Top five most-read posts from 2021
When 2021 began, we were nearly one full year into dealing with the COVID-19 pandemic. We were living and interacting as we never had before—masking, social distancing, staying home as much as possible. It was, and remains, challenging—particularly for you as a caregiver. Your situation has been more demanding and stressful than ever before.
Judging by which Caregiver Connection posts you read the most last year, your focus has been on your loved one’s mental health as well as your own, and how to support them as best you can. Here are those top five posts from 2021. We hope that the information and insights they provide will continue to help you in 2022 and beyond.
If the pandemic has taught us anything, it’s that burnout is a real thing—and is something that should be recognized and dealt with. This is especially true in a caregiver situation, for both the provider and receiver of care.
When a loved one’s health declines in “normal” times, family caregivers tend to take on more responsibilities that used to fall to medical professionals. During a public health crisis, however, that’s most likely a given. This post outlines the tasks that are considered complex and guides you on where you can find help.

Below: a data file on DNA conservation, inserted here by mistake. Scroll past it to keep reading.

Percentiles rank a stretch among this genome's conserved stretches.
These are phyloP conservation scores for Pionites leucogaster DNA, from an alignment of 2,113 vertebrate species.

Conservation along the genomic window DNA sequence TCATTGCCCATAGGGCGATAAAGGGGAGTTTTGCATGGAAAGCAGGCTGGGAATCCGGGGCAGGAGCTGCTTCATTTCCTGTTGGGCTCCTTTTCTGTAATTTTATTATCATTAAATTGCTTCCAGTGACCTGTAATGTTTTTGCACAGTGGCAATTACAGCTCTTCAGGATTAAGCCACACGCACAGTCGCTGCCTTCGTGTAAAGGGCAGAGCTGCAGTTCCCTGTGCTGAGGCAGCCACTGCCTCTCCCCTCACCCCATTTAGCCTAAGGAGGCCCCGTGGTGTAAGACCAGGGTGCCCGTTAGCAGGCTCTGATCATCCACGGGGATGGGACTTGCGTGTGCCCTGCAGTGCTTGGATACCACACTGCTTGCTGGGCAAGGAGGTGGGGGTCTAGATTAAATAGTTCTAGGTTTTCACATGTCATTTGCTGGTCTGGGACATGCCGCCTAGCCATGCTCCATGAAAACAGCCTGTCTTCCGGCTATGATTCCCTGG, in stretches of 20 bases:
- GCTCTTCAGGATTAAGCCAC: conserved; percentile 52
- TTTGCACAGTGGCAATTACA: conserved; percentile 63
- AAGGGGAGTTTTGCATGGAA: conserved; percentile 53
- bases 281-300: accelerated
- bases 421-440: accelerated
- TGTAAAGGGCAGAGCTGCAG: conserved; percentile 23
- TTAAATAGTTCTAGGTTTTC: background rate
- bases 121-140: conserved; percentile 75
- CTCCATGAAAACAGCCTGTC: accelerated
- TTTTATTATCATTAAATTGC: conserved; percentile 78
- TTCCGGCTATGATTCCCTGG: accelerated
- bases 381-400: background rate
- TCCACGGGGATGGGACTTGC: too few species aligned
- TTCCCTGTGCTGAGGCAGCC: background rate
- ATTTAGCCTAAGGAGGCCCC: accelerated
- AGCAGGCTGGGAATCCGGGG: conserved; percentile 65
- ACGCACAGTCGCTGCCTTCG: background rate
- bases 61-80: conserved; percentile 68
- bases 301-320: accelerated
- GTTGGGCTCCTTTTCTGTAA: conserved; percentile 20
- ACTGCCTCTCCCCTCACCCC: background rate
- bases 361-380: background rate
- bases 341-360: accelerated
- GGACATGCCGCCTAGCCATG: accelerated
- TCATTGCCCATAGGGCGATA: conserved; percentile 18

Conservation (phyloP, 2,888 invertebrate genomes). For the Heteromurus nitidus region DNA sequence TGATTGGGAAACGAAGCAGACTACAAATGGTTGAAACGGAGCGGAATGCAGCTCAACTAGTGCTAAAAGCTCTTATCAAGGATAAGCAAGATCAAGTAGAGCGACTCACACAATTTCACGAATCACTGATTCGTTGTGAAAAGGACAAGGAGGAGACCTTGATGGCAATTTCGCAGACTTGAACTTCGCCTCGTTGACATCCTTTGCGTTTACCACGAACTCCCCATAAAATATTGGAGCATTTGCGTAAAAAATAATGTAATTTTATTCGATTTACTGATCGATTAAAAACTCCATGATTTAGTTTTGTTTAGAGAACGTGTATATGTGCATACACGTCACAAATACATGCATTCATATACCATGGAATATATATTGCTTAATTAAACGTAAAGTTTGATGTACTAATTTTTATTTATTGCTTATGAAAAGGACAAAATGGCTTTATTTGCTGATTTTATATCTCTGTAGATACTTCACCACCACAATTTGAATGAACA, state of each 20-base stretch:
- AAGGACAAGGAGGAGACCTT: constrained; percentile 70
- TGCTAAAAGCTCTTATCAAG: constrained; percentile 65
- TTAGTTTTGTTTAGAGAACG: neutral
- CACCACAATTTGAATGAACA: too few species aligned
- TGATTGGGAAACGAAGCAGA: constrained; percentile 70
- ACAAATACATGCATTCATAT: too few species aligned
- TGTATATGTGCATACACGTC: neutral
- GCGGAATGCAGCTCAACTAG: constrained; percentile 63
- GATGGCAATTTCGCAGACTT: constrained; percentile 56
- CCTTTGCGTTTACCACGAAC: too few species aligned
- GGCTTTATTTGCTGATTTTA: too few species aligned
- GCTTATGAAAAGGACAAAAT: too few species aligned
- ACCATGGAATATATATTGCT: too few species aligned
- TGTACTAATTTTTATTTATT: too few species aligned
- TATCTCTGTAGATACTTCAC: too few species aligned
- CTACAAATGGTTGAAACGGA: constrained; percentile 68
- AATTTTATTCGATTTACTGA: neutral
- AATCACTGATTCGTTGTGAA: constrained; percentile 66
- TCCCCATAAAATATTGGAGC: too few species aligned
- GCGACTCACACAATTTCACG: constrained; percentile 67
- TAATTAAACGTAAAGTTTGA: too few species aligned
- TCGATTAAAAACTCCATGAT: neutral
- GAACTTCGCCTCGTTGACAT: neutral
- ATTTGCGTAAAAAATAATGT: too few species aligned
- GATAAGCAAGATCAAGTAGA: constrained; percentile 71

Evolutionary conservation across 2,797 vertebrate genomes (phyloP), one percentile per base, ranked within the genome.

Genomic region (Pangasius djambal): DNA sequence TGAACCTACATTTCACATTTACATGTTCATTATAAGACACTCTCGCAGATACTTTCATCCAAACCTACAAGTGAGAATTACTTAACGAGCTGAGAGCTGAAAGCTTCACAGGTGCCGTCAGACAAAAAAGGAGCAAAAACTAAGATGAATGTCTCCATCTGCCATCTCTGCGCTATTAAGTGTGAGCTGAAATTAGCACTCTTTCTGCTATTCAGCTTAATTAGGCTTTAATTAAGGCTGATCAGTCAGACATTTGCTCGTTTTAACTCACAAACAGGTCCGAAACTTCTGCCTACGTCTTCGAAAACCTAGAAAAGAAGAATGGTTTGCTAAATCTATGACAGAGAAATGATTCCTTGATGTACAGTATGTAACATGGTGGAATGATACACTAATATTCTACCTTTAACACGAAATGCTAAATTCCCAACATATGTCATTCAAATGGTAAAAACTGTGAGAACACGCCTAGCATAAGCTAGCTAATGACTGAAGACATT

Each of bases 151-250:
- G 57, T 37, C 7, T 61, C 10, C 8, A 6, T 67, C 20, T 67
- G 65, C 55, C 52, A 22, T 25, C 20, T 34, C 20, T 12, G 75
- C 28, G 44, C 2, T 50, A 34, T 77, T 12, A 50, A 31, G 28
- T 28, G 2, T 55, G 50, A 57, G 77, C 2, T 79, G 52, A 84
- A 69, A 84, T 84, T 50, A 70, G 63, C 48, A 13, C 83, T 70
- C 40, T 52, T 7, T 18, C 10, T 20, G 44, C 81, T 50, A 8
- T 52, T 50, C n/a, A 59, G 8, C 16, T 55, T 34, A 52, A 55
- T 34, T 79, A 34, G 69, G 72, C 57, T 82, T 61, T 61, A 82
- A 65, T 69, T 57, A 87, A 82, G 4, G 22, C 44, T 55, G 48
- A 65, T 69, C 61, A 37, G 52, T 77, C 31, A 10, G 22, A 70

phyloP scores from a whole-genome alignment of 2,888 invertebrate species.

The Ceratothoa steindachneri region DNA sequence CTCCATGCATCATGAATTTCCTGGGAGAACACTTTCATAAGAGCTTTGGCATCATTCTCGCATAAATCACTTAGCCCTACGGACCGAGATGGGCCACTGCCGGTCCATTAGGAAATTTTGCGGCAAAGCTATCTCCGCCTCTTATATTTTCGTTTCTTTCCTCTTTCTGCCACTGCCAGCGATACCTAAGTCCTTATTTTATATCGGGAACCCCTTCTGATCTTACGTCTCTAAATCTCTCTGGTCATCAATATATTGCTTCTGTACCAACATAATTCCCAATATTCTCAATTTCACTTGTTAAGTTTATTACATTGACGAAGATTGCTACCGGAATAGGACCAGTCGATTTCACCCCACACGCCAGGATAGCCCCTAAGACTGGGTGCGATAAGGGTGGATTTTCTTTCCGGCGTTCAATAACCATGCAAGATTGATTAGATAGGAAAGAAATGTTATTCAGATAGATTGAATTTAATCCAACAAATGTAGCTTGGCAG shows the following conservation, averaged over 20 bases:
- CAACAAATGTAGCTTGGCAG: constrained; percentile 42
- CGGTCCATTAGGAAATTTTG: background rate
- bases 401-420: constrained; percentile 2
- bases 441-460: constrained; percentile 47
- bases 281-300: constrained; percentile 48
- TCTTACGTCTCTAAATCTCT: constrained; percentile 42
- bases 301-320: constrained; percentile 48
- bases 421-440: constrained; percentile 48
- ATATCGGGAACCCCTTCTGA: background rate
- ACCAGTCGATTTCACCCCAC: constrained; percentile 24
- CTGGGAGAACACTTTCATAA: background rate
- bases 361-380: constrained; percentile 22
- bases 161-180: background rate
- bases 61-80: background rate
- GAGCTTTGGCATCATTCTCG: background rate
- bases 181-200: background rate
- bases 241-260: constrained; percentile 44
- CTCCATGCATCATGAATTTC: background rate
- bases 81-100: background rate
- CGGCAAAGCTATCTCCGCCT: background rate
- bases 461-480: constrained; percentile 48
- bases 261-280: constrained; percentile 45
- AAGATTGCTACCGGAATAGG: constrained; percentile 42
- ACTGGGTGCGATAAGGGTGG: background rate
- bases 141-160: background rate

The forced separations brought on by the pandemic took an emotional toll on many. In fact, it may have caused you examine the state of your loved one’s mental health with a more critical eye. In this post, memory specialist Heather Dobbert shared information about frequently misunderstood aspects of dementia.
If your loved one is living with dementia, they may perceive their surroundings differently—pandemic or no pandemic. Their perceptions can trigger behaviors that you may sometimes find difficult to interpret. In this post (one of a series), a Fallon Health memory specialist/behavioral health case manager provides insights into understanding how your loved one sees their environment, which can help in how you respond to their behavior.
There are many myths surrounding dementia, as well a fear, shame and stereotypes. This post emphasizes the importance of talking about it openly, which can help reduce the misconceptions.